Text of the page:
18/

CBR overdraft decisions were initially left to the managers of local CBR branches, called cash settlement centers (CSCs), who received a quarterly allocation of centralized credit which they could use at their discretion. Because of arrears in the repayment of overdraft credit, the CBR Board has significantly tightened operating procedures, in several steps taken since June 1993, as described in the Appendix.

19/

In the presence of substantial payments system float, the interest rate on Lombard credit should be close to market rates and should not be a high penalty rate; otherwise, access to Lombard credit may not be sufficiently sensitive to market conditions and provide the offsetting influence to compensate for exogenous fluctuations in reserves. See Cacy, Higgins, and Sellon (1981) for a discussion of whether discount rate should be a penalty rate.

20/

Timely and adequate provision of information is in any way crucial for banks to avoid recourse to overdrafts, or adjust account balances if reserve averaging were introduced. The overdraft facility could be discontinued, with the availability of Lombard facility and timely information on clearing balances. Reserve averaging, which permits temporary access to required reserves for settlement purposes, would also obviate the need for overdraft facility.

22/

Angelini and Giannini (1993) analyze the value of information to participants in the payments system and the institutional factors governing the features of the interbank system. An illustration of the effect of payments system architecture on money markets is the evolution of intraday money markets in Japan following the development of the BOJNET, a large value transfer system; see Akinari and Summers (1992), Also see Summers (1994) for a discussion of alternative designs of information flows in an LVTS.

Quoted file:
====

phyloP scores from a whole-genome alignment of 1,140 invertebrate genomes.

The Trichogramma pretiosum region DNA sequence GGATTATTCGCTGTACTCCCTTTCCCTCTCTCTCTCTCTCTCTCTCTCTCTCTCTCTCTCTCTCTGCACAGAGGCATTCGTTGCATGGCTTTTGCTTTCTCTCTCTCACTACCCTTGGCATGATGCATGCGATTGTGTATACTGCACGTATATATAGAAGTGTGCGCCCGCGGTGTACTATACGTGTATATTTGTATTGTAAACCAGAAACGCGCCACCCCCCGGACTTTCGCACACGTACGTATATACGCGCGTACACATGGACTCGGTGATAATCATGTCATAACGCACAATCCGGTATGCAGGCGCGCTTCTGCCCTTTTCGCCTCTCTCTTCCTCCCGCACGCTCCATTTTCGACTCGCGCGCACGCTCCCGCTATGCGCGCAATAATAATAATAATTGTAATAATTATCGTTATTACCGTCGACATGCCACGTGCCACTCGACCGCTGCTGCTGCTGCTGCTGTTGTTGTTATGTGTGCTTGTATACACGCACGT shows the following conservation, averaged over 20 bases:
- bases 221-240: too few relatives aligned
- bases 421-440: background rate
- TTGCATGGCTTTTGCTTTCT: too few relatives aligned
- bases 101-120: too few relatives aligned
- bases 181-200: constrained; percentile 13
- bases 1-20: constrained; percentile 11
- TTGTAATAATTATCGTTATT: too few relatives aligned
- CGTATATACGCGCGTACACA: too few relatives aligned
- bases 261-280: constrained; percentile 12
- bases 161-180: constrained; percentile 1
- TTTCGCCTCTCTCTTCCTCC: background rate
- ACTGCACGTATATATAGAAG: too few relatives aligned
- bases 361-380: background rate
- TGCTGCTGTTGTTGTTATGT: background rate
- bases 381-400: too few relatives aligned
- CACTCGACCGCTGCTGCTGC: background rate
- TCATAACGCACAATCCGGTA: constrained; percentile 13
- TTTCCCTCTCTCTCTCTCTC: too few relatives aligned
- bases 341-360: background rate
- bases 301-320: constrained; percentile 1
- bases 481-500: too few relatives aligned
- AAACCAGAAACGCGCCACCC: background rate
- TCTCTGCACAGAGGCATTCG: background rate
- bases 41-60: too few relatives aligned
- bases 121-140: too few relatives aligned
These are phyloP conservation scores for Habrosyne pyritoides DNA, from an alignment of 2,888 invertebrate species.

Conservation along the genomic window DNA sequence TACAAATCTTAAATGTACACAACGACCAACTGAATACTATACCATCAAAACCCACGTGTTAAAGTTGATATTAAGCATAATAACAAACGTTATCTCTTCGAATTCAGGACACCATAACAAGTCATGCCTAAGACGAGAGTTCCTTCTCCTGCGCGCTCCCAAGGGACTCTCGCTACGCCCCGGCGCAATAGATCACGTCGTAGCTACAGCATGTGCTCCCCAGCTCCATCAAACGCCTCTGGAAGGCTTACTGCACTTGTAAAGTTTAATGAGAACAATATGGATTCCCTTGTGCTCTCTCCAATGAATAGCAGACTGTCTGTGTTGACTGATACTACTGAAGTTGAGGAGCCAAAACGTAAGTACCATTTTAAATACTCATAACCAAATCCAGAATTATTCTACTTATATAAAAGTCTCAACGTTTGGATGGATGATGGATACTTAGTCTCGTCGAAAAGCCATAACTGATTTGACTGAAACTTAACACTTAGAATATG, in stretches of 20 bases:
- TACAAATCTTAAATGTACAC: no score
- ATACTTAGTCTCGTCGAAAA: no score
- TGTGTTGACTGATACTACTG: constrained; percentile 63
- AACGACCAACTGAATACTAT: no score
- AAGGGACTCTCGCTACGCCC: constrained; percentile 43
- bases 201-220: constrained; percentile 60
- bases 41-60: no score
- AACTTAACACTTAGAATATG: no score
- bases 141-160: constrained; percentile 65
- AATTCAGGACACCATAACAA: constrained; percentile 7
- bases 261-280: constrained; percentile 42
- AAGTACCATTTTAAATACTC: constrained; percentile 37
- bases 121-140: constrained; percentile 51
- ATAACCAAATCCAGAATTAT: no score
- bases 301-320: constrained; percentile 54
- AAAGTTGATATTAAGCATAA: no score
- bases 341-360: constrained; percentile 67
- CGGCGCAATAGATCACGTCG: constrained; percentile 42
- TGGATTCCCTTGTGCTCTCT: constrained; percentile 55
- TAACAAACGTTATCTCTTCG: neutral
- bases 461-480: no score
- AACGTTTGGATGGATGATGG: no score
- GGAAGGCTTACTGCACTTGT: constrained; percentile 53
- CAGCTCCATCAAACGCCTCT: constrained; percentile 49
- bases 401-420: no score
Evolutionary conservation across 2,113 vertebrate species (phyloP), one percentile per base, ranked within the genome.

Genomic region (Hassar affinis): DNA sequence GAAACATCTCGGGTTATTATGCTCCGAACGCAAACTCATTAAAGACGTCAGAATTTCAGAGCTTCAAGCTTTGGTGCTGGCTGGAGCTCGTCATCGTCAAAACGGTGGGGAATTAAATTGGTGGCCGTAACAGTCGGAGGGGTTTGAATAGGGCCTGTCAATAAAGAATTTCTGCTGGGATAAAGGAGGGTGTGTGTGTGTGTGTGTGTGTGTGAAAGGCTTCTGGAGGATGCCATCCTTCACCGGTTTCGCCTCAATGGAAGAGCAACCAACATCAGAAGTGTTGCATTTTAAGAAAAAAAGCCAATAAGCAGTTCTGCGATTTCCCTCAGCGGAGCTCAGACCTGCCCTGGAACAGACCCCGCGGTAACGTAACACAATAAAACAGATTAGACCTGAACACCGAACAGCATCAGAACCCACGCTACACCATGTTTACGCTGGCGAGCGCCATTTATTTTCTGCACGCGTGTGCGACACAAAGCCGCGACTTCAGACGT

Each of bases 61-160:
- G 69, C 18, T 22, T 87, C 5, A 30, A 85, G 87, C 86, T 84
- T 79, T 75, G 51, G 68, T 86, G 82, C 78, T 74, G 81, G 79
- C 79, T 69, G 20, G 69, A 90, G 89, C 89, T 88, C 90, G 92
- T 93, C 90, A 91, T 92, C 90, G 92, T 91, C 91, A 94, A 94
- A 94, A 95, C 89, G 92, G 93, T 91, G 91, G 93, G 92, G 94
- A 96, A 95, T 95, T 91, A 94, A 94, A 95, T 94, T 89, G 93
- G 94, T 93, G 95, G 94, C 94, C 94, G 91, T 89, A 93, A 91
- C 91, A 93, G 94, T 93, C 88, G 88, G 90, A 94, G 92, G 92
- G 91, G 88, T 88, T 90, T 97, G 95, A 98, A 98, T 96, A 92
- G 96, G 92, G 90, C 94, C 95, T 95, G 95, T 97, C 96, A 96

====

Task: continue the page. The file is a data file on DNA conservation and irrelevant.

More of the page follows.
23/

This decentralization of accounts evolved because most new multi-branch banks initially used—and some continue to use—the CBR for intrabank clearing. The Gosbank’s policy was to provide payment services to all bank entities through the creation of CSCs. The policy was implemented in late 1990 and was continued by the CBR until early 1992.

24/

Evidence of fraud is mostly anecdotal. A well-publicized instance seems to be the Chechen fraud of mid-1992 (see The Economist, July 30, 1994). The CBR has also reported that Rub 500 billion of fraudulent payments were discovered in late 1992-early 1993, through new verification procedures on telegraphic payment avisos. Causes and mechanisms of fraud in the Russian context are discussed in the Appendix.

25/